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Carved from a youth centre's walls, Keith Haring mural sells at Bonhams New York for $3.86m

The Grace House Mural becomes the first and only such site-specific work by the artist to be sold at auction

Untitled (The Church of the Ascension Grace House Mural), circa 1983/1984 (detail) Photo courtesy of Bonhams

A Keith Haring mural carved from the walls of a former Catholic youth centre in Manhattan sold at Bonhams for $3.86m. Known as the Grace House Mural, it was painted all in one evening in the early 1980s, and it snaked up the home’s stairwell for three stories, stretching 85-feet long and adorning the building with iconic Haring figures including his radiant baby and barking dog. The Grace House has since closed, and the Ascension Church next door, who owns the building and had leased it out to the Grace House, had decided to sell—both the building and the Haring therein—to fund the church’s maintenance and operation costs.

The church spent $900,000 to have the mural carved out of the cement walls in 13 sections, some weighing up to 1,000 pounds, and all 13 sections were sold together as one lot. The lot entered the night with an estimate of $3m-$5m, and went to an as-of-yet anonymous phone bidder for $3.2m ($3.86m with fees). This was the first Haring mural ever to appear at auction, the artist’s current auction record overall stands at $6.5m for an untitled painting, set in 2017.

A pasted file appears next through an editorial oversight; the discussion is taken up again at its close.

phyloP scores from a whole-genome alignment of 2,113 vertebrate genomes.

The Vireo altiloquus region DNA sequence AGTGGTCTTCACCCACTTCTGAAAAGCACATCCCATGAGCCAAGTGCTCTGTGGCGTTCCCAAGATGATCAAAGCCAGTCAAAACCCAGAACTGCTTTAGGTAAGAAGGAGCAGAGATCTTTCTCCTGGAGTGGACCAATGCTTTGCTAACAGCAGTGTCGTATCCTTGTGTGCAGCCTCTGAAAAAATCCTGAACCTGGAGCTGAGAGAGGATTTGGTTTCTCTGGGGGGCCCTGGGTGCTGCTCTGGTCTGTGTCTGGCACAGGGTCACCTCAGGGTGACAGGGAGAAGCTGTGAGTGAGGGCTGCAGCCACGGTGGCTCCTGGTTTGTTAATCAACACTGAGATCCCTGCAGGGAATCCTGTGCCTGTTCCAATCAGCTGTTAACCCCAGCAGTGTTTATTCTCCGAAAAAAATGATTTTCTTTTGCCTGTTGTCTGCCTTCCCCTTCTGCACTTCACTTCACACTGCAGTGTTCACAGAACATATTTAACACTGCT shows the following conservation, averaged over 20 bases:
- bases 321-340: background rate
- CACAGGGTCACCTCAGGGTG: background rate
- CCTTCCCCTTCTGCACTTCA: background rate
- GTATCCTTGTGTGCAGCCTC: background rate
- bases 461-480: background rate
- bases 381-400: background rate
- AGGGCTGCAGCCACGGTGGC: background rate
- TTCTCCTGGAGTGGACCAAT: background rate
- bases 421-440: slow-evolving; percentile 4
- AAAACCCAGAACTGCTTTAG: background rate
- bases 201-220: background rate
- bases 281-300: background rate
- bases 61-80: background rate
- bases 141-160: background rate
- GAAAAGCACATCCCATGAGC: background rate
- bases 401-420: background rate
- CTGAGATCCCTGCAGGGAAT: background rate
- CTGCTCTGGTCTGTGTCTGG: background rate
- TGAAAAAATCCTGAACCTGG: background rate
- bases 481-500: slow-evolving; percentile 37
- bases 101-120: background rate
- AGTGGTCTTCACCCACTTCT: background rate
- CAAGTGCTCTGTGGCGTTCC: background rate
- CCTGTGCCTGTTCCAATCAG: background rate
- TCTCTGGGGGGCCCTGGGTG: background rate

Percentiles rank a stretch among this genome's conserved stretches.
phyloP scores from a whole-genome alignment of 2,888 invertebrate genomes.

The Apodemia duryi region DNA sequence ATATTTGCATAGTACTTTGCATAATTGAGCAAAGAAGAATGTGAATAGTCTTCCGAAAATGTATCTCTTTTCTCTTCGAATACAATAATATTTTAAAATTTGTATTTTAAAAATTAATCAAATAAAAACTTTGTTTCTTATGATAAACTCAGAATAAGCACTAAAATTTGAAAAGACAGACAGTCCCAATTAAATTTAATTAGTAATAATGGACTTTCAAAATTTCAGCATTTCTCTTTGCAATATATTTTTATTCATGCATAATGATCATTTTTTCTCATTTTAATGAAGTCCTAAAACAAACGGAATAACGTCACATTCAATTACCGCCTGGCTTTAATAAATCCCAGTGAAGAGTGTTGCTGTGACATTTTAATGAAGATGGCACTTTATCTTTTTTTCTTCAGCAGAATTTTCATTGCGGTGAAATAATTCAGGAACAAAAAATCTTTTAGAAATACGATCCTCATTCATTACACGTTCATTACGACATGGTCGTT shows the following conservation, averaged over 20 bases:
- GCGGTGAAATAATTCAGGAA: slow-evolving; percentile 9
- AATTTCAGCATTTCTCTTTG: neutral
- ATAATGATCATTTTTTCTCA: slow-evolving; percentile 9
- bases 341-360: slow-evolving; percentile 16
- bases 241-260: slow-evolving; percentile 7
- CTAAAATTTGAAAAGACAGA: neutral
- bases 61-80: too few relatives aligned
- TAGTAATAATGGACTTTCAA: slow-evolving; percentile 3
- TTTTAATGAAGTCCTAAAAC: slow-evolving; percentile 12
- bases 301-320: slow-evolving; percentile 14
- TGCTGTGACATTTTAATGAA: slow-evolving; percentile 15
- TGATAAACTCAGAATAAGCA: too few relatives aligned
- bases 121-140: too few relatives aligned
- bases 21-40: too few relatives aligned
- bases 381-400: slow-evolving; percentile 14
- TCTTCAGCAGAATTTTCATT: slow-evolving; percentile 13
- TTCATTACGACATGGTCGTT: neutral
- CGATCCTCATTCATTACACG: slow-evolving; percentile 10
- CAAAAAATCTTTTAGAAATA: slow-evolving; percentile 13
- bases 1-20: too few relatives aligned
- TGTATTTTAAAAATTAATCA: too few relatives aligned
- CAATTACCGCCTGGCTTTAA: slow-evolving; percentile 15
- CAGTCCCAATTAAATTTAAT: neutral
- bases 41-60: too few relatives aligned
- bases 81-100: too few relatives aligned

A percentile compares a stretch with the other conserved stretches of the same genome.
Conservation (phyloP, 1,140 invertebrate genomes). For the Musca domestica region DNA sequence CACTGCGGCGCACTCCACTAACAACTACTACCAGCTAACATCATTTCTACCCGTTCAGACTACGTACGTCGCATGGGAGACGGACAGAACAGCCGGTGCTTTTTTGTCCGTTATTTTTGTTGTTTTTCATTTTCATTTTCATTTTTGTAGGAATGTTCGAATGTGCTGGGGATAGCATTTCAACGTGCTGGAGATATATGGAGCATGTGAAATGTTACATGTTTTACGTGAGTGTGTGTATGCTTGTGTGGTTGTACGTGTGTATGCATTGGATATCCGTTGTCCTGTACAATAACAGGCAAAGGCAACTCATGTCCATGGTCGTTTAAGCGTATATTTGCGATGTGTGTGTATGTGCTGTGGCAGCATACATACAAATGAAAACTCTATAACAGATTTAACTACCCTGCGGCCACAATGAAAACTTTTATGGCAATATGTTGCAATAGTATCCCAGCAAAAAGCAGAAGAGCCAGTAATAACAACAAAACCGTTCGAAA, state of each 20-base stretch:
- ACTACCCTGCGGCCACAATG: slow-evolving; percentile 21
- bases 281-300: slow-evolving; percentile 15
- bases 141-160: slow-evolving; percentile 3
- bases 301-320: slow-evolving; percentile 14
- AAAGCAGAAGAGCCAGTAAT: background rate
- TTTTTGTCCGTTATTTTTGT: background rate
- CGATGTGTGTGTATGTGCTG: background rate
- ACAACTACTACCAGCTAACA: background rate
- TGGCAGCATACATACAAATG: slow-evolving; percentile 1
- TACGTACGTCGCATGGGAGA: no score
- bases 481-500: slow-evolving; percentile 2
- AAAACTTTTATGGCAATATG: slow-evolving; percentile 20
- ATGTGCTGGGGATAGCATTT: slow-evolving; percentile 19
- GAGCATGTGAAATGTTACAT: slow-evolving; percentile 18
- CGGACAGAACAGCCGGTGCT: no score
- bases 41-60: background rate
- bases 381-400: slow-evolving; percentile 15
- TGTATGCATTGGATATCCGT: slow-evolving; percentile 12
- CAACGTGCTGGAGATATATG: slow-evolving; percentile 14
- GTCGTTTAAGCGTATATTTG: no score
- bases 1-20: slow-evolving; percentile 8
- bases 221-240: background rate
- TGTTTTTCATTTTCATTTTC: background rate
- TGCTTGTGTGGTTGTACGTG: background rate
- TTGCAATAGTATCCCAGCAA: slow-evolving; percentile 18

Philip Zeafla, the church’s business manager, hoped the mural would sell to an institution where it could be displayed publicly, adding that part of the proceeds may go to the Keith Haring Foundation or another cause that Haring cared about.

Gil Vazquez, the acting director and president of the Keith Haring Foundation, says the foundation is “not set up to receive donations as we are not a fundraising organization,” adding that “the gesture was thoughtful but we can not legally receive donations directly”.

Vazquez noted that the foundation and the church discussed the possibility of “finding a buyer for the building that would have kept the mural intact,” adding that he was disappointed it was taken to auction. “The mural was not intended for someone that could pay nearly $4m for it. It was meant for the kids that lived there once upon a time to enjoy. Context is important but so is history. Time will tell if this sets a bad precedent.”